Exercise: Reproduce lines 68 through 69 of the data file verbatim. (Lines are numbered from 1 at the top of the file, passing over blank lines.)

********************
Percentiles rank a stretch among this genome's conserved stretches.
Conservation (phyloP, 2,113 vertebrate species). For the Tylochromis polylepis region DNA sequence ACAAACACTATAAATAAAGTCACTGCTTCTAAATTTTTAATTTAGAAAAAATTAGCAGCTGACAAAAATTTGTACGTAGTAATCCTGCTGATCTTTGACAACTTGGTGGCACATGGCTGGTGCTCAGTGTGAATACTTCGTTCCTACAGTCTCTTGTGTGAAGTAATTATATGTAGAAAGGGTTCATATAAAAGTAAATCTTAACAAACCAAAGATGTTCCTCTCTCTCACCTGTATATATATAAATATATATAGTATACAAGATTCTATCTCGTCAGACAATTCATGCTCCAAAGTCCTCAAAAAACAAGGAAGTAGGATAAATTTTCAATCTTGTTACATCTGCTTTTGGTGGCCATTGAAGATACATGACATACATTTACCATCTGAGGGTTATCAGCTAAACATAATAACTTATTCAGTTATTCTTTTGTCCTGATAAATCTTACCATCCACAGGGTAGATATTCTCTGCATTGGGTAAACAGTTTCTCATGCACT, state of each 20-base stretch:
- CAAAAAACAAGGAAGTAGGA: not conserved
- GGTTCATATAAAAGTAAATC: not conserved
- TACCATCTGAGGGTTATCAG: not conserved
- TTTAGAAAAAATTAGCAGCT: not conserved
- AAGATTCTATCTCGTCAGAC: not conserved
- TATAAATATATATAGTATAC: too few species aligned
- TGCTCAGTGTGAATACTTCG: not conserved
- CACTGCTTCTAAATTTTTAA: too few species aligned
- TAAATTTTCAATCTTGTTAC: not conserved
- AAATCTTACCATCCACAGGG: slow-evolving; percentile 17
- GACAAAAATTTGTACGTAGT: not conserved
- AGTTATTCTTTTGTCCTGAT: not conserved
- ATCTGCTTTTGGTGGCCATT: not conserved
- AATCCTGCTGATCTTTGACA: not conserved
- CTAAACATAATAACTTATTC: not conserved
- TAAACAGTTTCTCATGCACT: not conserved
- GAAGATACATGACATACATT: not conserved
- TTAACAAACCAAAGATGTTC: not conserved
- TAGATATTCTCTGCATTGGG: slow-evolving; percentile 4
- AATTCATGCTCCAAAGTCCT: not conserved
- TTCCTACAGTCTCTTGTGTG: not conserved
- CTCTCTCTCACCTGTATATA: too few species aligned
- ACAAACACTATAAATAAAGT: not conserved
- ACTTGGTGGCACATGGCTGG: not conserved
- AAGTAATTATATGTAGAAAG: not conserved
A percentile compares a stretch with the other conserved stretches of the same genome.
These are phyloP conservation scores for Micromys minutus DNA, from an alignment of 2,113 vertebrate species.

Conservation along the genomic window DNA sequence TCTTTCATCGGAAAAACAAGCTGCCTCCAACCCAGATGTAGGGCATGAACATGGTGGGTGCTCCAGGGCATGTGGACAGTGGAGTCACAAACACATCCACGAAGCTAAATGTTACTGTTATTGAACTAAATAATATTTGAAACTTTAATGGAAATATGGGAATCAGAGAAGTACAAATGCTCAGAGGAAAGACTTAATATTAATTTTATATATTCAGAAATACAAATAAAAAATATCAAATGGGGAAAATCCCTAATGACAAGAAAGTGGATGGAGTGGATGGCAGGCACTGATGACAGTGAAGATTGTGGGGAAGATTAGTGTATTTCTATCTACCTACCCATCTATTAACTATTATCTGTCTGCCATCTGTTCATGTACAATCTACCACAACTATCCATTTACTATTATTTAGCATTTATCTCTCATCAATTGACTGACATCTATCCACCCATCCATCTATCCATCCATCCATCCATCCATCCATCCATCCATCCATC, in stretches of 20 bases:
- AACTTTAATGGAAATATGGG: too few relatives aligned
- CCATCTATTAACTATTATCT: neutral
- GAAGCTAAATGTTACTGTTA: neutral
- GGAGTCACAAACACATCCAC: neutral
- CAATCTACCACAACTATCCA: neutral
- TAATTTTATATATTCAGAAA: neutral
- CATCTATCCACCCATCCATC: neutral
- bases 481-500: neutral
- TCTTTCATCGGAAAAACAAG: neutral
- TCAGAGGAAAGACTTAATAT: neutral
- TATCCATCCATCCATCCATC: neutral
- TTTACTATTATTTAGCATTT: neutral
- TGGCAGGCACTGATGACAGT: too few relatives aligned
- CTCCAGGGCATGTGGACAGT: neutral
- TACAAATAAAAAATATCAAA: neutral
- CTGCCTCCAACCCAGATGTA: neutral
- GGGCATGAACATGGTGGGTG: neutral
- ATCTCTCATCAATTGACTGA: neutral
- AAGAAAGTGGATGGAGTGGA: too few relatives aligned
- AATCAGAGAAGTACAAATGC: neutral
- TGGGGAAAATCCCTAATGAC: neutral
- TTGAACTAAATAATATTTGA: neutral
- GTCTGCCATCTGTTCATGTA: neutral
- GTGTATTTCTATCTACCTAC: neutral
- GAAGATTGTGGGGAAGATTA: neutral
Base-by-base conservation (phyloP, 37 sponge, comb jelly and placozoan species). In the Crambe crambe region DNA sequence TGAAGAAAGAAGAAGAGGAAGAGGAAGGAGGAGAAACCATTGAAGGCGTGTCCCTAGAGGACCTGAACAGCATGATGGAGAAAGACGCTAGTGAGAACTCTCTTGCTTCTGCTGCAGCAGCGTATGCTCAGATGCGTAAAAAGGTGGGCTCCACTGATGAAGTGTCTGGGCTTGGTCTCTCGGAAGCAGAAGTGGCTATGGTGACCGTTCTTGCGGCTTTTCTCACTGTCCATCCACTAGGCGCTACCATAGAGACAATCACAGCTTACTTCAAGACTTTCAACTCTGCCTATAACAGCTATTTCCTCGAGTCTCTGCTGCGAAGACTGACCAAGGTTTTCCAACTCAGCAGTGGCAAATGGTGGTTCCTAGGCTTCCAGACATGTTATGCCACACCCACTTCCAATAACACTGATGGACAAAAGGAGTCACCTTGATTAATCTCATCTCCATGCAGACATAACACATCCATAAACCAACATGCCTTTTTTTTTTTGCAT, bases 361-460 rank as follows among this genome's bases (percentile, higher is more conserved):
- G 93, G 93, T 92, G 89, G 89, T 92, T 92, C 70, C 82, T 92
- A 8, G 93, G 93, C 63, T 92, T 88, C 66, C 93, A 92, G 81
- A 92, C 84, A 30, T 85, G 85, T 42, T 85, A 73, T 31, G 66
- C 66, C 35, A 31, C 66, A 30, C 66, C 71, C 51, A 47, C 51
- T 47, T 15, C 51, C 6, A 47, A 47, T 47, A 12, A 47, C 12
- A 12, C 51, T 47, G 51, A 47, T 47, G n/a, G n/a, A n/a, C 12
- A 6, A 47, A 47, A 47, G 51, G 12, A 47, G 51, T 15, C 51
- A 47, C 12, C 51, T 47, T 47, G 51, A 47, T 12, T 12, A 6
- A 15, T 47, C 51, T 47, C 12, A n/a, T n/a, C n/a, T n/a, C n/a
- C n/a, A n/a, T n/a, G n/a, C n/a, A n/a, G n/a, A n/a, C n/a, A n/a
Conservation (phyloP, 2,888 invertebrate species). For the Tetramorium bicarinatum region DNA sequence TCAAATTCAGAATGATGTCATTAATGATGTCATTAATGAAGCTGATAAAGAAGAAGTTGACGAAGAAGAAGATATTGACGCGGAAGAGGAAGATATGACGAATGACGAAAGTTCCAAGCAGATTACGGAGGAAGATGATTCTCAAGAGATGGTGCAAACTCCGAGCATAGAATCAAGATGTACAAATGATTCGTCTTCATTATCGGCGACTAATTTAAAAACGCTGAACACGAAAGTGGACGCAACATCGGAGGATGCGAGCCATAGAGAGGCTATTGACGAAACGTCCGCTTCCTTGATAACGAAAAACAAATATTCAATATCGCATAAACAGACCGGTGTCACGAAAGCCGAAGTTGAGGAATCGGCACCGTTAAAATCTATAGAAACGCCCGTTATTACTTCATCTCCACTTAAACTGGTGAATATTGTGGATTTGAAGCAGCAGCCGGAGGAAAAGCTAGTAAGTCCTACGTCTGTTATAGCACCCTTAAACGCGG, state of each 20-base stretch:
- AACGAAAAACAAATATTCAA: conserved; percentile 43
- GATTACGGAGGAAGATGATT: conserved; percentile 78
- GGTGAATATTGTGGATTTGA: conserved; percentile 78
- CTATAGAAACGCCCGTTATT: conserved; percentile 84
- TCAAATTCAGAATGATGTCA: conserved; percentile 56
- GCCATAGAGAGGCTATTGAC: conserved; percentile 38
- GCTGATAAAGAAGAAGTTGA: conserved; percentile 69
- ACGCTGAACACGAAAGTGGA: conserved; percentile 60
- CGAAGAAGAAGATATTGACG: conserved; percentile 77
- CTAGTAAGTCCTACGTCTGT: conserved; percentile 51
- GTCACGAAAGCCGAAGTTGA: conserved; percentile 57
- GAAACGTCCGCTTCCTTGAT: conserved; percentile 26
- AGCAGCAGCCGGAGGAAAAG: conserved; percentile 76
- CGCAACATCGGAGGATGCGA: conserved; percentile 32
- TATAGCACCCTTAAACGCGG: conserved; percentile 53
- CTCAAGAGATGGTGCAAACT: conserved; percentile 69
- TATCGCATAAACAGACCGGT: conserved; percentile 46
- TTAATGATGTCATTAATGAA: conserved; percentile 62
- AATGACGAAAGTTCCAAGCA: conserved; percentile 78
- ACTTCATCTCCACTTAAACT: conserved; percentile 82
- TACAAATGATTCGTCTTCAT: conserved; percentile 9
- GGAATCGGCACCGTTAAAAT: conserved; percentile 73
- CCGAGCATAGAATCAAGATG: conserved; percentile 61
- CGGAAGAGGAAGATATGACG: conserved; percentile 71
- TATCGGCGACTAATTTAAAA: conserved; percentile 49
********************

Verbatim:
- AACGAAAAACAAATATTCAA: conserved; percentile 43
- GATTACGGAGGAAGATGATT: conserved; percentile 78